Juries Behaving Badly

August 22, 2018 | Lyndsay Reuvers-Hone

Jury duty is an – often dreaded – civic duty central to the justice system in Canada.  A juror’s duty is to listen to the evidence and argument, and to deliver an independent, impartial decision based on the case presented to him or her. Unfortunately, however, jurors don’t always abide by the directive to be impartial and independent. Despite charges routinely cautioning jurors not to conduct independent research on the case, such instructions are sometimes flouted.  With the increased ease of access to information, juries behaving badly is an increasingly prevalent issue. In a case that addressed the issue of jurors conducting independent research, the Ontario Court of Appeal acknowledged the risk, stating “[i]n this information rich age, devices able to access the internet are ubiquitous.”

In a recent case arising from a motor vehicle collision, Patterson v Peladeau (“Patterson”), the jury returned a question to the trial judge shortly after retiring, which neatly tracked the language of section 17(2) of the Insurance Act’s Fault Determination Rules.  The only statutory reference in the judge’s charge had been to the Highway Traffic Act. The Fault Determination Rules had not been raised by either party – namely because they had no application whatsoever to this personal injury action.  

The court questioned the jury about this wording; Juror #1 admitted to having completed internet searches. The plaintiff sought an order striking the jury for the unauthorized research.  The court declined this relief, finding the problem could be remedied with a strong admonition and a clear response to the jury’s question. The court rebuked the culprit for his independent research and issued a corrective charge.  The jury ultimately found the plaintiff 73% contributorily negligent and the defendant 27% negligent.

Upon receiving the decision, the plaintiff brought a motion for mistrial based on trial unfairness; plaintiff’s counsel argued that Juror #1’s unauthorized independent research contaminated the jury.

In reviewing the law on the motion for mistrial, the court confirmed that a mistrial is a last resort only to be employed where a correcting charge is insufficient to ensure trial fairness.  There is a rebuttable presumption that juries understand and follow the instructions they are given. The court did not find sufficient evidence to allow a mistrial, stating it was “of the view that the jury respected [its] correcting charge and disabused themselves of any further consideration of the Fault Determination Rules obtained from the internet.”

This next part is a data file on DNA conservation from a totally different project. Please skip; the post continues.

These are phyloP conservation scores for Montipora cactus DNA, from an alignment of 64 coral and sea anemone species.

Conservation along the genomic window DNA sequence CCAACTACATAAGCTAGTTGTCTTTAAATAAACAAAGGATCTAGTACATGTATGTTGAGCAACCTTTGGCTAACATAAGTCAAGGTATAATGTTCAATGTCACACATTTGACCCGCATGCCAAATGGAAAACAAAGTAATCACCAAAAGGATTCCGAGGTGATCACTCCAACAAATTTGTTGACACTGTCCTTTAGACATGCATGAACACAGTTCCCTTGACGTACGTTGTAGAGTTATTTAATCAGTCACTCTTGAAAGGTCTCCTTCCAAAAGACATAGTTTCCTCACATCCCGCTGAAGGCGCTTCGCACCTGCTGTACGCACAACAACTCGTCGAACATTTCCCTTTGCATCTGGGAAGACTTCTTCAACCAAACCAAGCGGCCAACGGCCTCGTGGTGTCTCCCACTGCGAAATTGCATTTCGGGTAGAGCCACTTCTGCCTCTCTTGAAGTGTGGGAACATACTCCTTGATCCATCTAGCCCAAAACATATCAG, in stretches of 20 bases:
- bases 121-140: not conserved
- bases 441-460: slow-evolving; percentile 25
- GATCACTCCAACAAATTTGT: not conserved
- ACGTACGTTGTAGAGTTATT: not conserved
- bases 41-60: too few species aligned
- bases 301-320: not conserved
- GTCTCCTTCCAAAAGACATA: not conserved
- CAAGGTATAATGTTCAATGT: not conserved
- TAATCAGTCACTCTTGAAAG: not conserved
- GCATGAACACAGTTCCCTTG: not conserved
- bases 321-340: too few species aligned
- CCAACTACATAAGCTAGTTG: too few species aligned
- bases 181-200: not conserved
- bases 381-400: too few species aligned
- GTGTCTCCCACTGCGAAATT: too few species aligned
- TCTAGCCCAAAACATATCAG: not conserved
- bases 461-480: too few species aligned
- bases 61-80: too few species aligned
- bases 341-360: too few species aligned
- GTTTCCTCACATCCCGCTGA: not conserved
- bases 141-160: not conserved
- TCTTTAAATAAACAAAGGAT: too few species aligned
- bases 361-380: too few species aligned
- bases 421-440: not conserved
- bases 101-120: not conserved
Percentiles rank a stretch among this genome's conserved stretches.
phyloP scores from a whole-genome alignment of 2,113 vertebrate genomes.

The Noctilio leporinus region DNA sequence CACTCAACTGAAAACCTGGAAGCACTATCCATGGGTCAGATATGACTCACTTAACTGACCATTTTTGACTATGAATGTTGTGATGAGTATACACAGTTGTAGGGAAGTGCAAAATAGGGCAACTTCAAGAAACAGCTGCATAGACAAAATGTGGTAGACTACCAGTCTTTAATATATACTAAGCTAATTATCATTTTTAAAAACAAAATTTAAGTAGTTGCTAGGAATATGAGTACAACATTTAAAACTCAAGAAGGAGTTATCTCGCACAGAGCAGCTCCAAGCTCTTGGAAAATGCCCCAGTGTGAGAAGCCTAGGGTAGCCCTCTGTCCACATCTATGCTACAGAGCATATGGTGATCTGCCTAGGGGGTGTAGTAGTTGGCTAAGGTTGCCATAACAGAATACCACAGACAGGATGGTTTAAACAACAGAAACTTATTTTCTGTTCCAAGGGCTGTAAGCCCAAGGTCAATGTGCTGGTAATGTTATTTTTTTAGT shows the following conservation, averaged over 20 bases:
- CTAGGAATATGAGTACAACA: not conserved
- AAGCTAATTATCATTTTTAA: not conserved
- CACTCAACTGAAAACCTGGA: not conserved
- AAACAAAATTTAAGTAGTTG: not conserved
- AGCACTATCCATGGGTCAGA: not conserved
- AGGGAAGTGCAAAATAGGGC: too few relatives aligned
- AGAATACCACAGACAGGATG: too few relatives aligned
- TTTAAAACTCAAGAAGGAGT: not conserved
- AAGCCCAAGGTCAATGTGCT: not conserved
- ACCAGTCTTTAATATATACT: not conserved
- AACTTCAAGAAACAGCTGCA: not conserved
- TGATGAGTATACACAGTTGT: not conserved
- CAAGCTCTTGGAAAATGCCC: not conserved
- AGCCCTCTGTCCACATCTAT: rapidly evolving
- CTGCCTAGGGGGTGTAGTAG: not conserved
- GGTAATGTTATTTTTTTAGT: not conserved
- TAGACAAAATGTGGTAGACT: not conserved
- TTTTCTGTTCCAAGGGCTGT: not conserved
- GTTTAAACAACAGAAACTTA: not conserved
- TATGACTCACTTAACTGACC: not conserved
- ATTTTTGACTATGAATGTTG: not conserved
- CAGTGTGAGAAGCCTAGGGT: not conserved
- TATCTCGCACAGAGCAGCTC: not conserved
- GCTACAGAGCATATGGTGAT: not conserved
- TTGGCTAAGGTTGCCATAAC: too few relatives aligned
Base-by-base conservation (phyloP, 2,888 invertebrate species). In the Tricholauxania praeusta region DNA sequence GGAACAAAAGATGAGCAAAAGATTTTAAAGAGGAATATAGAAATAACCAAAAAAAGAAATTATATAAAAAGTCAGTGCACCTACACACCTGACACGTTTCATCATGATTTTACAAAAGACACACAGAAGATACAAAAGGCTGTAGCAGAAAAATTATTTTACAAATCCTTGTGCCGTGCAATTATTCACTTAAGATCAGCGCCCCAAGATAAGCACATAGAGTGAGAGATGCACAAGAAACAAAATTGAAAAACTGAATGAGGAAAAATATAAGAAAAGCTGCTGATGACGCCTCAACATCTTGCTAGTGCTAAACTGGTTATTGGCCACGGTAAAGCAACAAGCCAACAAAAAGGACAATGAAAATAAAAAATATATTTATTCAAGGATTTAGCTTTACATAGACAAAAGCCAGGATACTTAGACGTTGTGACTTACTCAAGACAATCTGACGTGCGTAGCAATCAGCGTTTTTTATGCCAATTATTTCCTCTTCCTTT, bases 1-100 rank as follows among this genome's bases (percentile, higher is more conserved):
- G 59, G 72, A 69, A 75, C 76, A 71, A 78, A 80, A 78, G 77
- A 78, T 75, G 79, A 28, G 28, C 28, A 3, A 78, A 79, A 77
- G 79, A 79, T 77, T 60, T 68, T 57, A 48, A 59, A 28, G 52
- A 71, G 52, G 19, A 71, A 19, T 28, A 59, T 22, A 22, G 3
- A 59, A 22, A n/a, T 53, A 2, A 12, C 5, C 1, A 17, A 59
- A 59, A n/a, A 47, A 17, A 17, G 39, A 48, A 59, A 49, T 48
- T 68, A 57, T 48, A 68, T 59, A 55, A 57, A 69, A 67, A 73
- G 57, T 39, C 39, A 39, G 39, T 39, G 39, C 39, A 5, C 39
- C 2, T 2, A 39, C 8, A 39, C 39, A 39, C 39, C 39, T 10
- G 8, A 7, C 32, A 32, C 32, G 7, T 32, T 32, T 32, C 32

In the United Kingdom, the Juries Act penalizes jurors who intentionally seek relevant information during trial or deliberations, or share information with fellow jurors[1].  An offending juror is guilty of an indictable offence and may be sentenced up to two years imprisonment.   While there are no legislated penalties imposed on offending jurors in Canada, Canadian judges do have discretion to find a juror in contempt of court for failing to obey their instructions.

Save for contempt of court and sequestration, there are limited ways the Canadian judicial system can ensure jurors’ own research is not informing their decisions.  Under section 649 of the Criminal Code of Canada (“Criminal Code”), jurors are prohibited from discussing their deliberations, which makes catching bad behaviour all the more difficult.  Prohibitive legislation for independent information gathering, along the lines of the UK’s Juries Act, would help balance the Criminal Code’s requirement for secrecy, however there do not appear to be any such plans from the legislature at present.

The risk of an investigative jury is something counsel must bear in mind.  Trial preparation of diligent counsel should include internet searches of their clients to determine whether they need to get in front of any potential issues from a curious juror.  If there is real risk that media reporting will impact the client, section 638 (1)(b) of the Criminal Code allows defence counsel to file a challenge for cause based on pre-trial publicity, however there is no clear civil equivalent[2].  The jury charge is the judge’s responsibility, however defence counsel can, and perhaps should, emphasize the scope of the jury’s role in their closing.

While instances of juror misbehaviour may make for amusing anecdotes, it should be remembered that a mistrial is an expensive and time consuming use of public resources.  Even where they are not found out, independent jury research can cause problems for parties.  Had the jury in Patterson not sent a note to the judge, it might have applied Juror #1’s poorly conducted independent research, which could have resulted in an improper finding the basis for which might have gone undetected.

Jury instructions have become a tool of key importance in ensuring proper behaviour among jurors.  A trend toward specific references in jury charges against internet research may be forthcoming.  Although the Supreme Court of Canada has yet to comment on the issue, juror research and its impact on decisions is likely to be on the mind of our highest court and could be the subject of future case law.


[1] 1974 c 23 at ss 20A an 20B.

[2] Nemchin v Green, 2017 ONSC 2126 at paras 22 to 27.

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